The Chemical Evolution of Helium in Globular Clusters: Implications for the Self-Pollution Scenario
We investigate the suggestion that there are stellar populations in someglobular clusters with enhanced helium (Y~0.28-0.40) compared to theprimordial value. We assume that a previous generation of massiveasymptotic giant branch (AGB) stars have polluted the cluster. Twoindependent sets of AGB yields are used to follow the evolution ofhelium and CNO using a Salpeter initial mass function (IMF) and twotop-heavy IMFs. In no case are we able to produce the postulated largeY~0.35 without violating the observational constraint that the CNOcontent is nearly constant.

The Pure Noncollisional Blue Straggler Population in the Giant Stellar System ω Centauri
We have used high spatial resolution data from the Hubble SpaceTelescope (HST) and wide-field ground-based observations to search forblue straggler stars (BSSs) over the entire radial extent of the largestellar system ω Centauri. We have detected the largest populationof BSSs ever observed in any stellar system. Even though the sample isrestricted to the brightest portion of the BSS sequence, more than 300candidates have been identified. BSSs are thought to be produced by theevolution of binary systems (formed either by stellar collisions or massexchange in binary stars). Since systems like Galactic globular clusters(GGCs) and ω Cen evolve dynamically on timescales significantlyshorter than their ages, binaries should have settled toward the center,showing a more concentrated radial distribution than the ordinary, lessmassive single stars. Indeed, in all GGCs that have been surveyed forBSSs, the BSS distribution is peaked at the center. Conversely, inω Cen we find that the BSSs share the same radial distribution asthe adopted reference populations. This is the cleanest evidence everfound that such a stellar system is not fully relaxed even in thecentral region. We further argue that the absence of centralconcentration in the BSS distribution rules out a collisional origin.Thus, the ω Cen BSSs are the purest and largest population ofnoncollisional BSSs ever observed. Our results allow the first empiricalquantitative estimate of the production rate of BSSs via this channel.BSSs in ω Cen may represent the best local template for modelingthe BSS populations in distant galaxies where they cannot beindividually observed.Based on observations with the NASA/ESA HST, obtained at the SpaceTelescope Science Institute, which is operated by AURA, Inc., under NASAcontract NAS5-26555. Also based on WFI observations collected at theEuropean Southern Observatory, La Silla, Chile, within the observingprograms 62.L-0354 and 64.L-0439.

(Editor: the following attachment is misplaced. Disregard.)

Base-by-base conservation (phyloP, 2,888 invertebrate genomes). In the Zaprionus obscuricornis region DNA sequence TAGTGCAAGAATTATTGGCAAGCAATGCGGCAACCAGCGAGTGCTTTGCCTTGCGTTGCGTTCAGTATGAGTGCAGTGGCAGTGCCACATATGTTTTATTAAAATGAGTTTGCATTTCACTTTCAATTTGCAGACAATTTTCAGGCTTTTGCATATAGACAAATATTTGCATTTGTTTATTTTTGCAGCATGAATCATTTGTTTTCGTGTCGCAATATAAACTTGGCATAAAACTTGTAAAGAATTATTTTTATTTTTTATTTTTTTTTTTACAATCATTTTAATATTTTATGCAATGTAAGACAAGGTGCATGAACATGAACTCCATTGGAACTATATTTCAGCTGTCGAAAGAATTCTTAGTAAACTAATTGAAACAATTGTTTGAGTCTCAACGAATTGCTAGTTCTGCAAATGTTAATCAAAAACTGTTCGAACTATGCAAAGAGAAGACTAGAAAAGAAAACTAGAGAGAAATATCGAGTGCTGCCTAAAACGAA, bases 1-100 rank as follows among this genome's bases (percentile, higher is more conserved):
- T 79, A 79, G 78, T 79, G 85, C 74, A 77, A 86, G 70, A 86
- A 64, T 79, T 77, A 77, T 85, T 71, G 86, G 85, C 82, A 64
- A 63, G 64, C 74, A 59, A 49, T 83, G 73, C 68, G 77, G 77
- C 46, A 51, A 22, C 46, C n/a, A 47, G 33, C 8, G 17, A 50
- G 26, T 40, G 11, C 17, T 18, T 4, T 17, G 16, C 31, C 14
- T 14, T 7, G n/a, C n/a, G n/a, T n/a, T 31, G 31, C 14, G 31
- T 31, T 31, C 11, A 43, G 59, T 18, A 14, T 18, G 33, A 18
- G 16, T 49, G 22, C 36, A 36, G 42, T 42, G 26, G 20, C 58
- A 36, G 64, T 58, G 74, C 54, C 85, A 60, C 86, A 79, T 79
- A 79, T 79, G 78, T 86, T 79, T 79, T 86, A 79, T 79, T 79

The Orbits of 48 Globular Clusters in a Milky Way-like Barred Galaxy
The effect of a barred potential (such as the one of the Milky Way) onthe Galactic orbits of 48 globular clusters for which absolute propermotions are known is studied. The orbital characteristics are comparedwith those obtained for the case of an axisymmetric Galactic potential.Tidal radii are computed and discussed for both the better knownaxisymmetric case and that including a bar. The destruction rates due tobulge and disk shocking are calculated and compared in both Galacticpotentials.

The Discovery of Tidal Tails around the Globular Cluster NGC 5466
We report the discovery of tidal tails around the high-latitude Galacticglobular cluster NGC 5466 in Sloan Digital Sky Survey data. Neuralnetworks are used to reconstruct the probability distribution of clusterstars in ugriz space. The tails are clearly visible once extragalacticcontaminants and field stars have been eliminated. They extend ~4°on the sky, corresponding to ~1 kpc in projected length. The orientationof the tails is in good agreement with the cluster's Galactic orbit, asjudged from the proper-motion data.